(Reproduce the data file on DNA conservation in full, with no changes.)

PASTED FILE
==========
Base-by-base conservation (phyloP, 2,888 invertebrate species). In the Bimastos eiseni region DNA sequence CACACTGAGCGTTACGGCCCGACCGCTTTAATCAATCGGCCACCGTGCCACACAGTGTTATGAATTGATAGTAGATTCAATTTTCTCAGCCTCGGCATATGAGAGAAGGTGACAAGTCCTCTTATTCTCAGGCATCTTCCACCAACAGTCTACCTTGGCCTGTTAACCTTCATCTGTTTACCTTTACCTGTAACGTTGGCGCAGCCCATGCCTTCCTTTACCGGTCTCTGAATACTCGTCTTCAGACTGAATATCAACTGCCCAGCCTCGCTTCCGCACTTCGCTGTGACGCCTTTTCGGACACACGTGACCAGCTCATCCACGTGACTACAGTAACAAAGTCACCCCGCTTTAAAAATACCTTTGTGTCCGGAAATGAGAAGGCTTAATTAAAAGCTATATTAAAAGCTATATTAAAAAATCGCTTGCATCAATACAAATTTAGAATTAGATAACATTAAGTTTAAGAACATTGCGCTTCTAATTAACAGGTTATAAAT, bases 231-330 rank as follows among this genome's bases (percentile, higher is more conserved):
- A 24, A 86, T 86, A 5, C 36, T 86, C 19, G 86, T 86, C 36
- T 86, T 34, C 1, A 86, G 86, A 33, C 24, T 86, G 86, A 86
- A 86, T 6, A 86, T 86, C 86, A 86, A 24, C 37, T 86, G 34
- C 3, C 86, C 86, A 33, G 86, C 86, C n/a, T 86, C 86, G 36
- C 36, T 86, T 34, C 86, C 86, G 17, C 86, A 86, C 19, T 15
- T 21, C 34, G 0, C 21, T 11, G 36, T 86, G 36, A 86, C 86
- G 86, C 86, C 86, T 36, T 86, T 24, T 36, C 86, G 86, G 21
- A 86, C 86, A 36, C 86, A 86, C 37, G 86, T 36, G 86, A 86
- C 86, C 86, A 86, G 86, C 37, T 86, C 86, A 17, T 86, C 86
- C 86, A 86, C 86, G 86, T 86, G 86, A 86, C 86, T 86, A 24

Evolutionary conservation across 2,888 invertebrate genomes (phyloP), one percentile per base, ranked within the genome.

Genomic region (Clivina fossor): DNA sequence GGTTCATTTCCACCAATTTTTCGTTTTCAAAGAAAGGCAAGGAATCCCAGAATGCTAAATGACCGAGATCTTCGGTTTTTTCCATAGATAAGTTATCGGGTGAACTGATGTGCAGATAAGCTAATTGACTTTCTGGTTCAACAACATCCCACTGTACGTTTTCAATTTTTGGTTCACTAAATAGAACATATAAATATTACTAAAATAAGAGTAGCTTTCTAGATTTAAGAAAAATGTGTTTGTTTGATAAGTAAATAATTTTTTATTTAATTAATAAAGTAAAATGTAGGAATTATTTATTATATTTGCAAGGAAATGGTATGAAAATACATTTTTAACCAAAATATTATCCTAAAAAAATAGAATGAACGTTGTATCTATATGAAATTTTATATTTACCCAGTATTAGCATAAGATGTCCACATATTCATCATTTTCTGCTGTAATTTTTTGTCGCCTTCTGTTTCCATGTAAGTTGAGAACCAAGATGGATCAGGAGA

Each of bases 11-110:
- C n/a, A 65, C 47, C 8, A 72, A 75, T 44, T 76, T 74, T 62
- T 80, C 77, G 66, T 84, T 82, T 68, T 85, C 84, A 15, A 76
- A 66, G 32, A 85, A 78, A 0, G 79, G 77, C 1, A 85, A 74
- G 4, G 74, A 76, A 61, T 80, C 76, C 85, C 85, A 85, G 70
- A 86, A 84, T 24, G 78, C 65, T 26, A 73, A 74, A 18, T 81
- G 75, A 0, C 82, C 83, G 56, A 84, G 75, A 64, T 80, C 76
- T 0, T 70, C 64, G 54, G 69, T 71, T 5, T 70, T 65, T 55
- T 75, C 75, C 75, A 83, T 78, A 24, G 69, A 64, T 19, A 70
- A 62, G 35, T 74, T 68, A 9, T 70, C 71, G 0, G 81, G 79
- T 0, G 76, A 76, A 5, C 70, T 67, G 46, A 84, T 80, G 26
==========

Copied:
Base-by-base conservation (phyloP, 2,888 invertebrate species). In the Bimastos eiseni region DNA sequence CACACTGAGCGTTACGGCCCGACCGCTTTAATCAATCGGCCACCGTGCCACACAGTGTTATGAATTGATAGTAGATTCAATTTTCTCAGCCTCGGCATATGAGAGAAGGTGACAAGTCCTCTTATTCTCAGGCATCTTCCACCAACAGTCTACCTTGGCCTGTTAACCTTCATCTGTTTACCTTTACCTGTAACGTTGGCGCAGCCCATGCCTTCCTTTACCGGTCTCTGAATACTCGTCTTCAGACTGAATATCAACTGCCCAGCCTCGCTTCCGCACTTCGCTGTGACGCCTTTTCGGACACACGTGACCAGCTCATCCACGTGACTACAGTAACAAAGTCACCCCGCTTTAAAAATACCTTTGTGTCCGGAAATGAGAAGGCTTAATTAAAAGCTATATTAAAAGCTATATTAAAAAATCGCTTGCATCAATACAAATTTAGAATTAGATAACATTAAGTTTAAGAACATTGCGCTTCTAATTAACAGGTTATAAAT, bases 231-330 rank as follows among this genome's bases (percentile, higher is more conserved):
- A 24, A 86, T 86, A 5, C 36, T 86, C 19, G 86, T 86, C 36
- T 86, T 34, C 1, A 86, G 86, A 33, C 24, T 86, G 86, A 86
- A 86, T 6, A 86, T 86, C 86, A 86, A 24, C 37, T 86, G 34
- C 3, C 86, C 86, A 33, G 86, C 86, C n/a, T 86, C 86, G 36
- C 36, T 86, T 34, C 86, C 86, G 17, C 86, A 86, C 19, T 15
- T 21, C 34, G 0, C 21, T 11, G 36, T 86, G 36, A 86, C 86
- G 86, C 86, C 86, T 36, T 86, T 24, T 36, C 86, G 86, G 21
- A 86, C 86, A 36, C 86, A 86, C 37, G 86, T 36, G 86, A 86
- C 86, C 86, A 86, G 86, C 37, T 86, C 86, A 17, T 86, C 86
- C 86, A 86, C 86, G 86, T 86, G 86, A 86, C 86, T 86, A 24

Evolutionary conservation across 2,888 invertebrate genomes (phyloP), one percentile per base, ranked within the genome.

Genomic region (Clivina fossor): DNA sequence GGTTCATTTCCACCAATTTTTCGTTTTCAAAGAAAGGCAAGGAATCCCAGAATGCTAAATGACCGAGATCTTCGGTTTTTTCCATAGATAAGTTATCGGGTGAACTGATGTGCAGATAAGCTAATTGACTTTCTGGTTCAACAACATCCCACTGTACGTTTTCAATTTTTGGTTCACTAAATAGAACATATAAATATTACTAAAATAAGAGTAGCTTTCTAGATTTAAGAAAAATGTGTTTGTTTGATAAGTAAATAATTTTTTATTTAATTAATAAAGTAAAATGTAGGAATTATTTATTATATTTGCAAGGAAATGGTATGAAAATACATTTTTAACCAAAATATTATCCTAAAAAAATAGAATGAACGTTGTATCTATATGAAATTTTATATTTACCCAGTATTAGCATAAGATGTCCACATATTCATCATTTTCTGCTGTAATTTTTTGTCGCCTTCTGTTTCCATGTAAGTTGAGAACCAAGATGGATCAGGAGA

Each of bases 11-110:
- C n/a, A 65, C 47, C 8, A 72, A 75, T 44, T 76, T 74, T 62
- T 80, C 77, G 66, T 84, T 82, T 68, T 85, C 84, A 15, A 76
- A 66, G 32, A 85, A 78, A 0, G 79, G 77, C 1, A 85, A 74
- G 4, G 74, A 76, A 61, T 80, C 76, C 85, C 85, A 85, G 70
- A 86, A 84, T 24, G 78, C 65, T 26, A 73, A 74, A 18, T 81
- G 75, A 0, C 82, C 83, G 56, A 84, G 75, A 64, T 80, C 76
- T 0, T 70, C 64, G 54, G 69, T 71, T 5, T 70, T 65, T 55
- T 75, C 75, C 75, A 83, T 78, A 24, G 69, A 64, T 19, A 70
- A 62, G 35, T 74, T 68, A 9, T 70, C 71, G 0, G 81, G 79
- T 0, G 76, A 76, A 5, C 70, T 67, G 46, A 84, T 80, G 26